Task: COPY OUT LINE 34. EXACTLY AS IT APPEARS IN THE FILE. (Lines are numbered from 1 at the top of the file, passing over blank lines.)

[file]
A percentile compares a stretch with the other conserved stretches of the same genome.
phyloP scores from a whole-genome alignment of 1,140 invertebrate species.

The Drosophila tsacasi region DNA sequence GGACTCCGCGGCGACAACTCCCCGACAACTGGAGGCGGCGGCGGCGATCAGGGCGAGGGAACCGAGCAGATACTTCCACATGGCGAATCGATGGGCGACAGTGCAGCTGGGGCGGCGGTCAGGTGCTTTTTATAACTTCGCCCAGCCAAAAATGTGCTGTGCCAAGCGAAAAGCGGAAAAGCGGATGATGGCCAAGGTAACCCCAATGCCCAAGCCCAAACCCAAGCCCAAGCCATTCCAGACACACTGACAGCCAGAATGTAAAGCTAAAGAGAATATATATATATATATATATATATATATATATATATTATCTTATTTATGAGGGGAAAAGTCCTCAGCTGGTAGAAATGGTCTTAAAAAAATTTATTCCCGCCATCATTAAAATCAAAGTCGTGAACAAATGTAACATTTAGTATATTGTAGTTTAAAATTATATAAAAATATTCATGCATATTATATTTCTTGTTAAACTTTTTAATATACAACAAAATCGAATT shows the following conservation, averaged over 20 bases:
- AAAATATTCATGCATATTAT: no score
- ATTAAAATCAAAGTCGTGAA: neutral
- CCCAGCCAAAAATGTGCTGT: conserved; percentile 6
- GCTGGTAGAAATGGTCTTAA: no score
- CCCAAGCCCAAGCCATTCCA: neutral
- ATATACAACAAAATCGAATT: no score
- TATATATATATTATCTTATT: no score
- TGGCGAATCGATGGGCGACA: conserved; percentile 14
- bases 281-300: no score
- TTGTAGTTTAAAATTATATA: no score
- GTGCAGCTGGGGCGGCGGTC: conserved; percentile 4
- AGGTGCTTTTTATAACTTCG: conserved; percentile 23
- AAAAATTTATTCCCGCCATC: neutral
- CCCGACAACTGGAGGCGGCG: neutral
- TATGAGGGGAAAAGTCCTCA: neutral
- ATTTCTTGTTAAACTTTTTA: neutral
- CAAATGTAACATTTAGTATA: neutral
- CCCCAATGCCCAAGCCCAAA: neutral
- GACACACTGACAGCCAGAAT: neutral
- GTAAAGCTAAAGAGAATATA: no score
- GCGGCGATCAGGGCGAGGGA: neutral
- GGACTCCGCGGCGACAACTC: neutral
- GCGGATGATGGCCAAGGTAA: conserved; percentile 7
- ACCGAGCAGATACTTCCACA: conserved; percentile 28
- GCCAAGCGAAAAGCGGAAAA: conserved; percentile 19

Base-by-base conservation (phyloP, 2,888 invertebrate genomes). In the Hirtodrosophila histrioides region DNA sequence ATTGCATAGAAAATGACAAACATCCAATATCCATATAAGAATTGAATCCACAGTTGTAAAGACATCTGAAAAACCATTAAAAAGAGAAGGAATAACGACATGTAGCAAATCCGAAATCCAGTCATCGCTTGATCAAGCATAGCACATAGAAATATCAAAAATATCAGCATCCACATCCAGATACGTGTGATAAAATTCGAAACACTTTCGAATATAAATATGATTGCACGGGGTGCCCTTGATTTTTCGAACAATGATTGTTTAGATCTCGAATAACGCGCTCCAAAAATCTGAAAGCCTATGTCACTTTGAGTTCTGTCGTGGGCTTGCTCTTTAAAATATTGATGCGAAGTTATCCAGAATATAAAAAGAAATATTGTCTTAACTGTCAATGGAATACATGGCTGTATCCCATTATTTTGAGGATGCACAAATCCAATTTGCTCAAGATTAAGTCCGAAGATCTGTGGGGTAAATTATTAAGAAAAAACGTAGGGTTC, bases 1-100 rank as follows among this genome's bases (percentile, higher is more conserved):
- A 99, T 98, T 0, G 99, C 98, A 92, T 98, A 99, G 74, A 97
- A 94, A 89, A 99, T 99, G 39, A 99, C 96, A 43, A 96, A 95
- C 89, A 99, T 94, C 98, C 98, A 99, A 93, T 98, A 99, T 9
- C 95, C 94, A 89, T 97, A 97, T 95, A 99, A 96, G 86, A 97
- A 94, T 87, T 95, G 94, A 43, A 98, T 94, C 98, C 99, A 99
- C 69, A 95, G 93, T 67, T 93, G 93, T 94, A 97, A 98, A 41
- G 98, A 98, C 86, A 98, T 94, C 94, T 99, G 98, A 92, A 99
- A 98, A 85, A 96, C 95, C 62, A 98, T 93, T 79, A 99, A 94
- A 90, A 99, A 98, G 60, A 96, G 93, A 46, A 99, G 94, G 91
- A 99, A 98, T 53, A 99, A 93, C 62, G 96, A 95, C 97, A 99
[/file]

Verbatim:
- A 94, T 87, T 95, G 94, A 43, A 98, T 94, C 98, C 99, A 99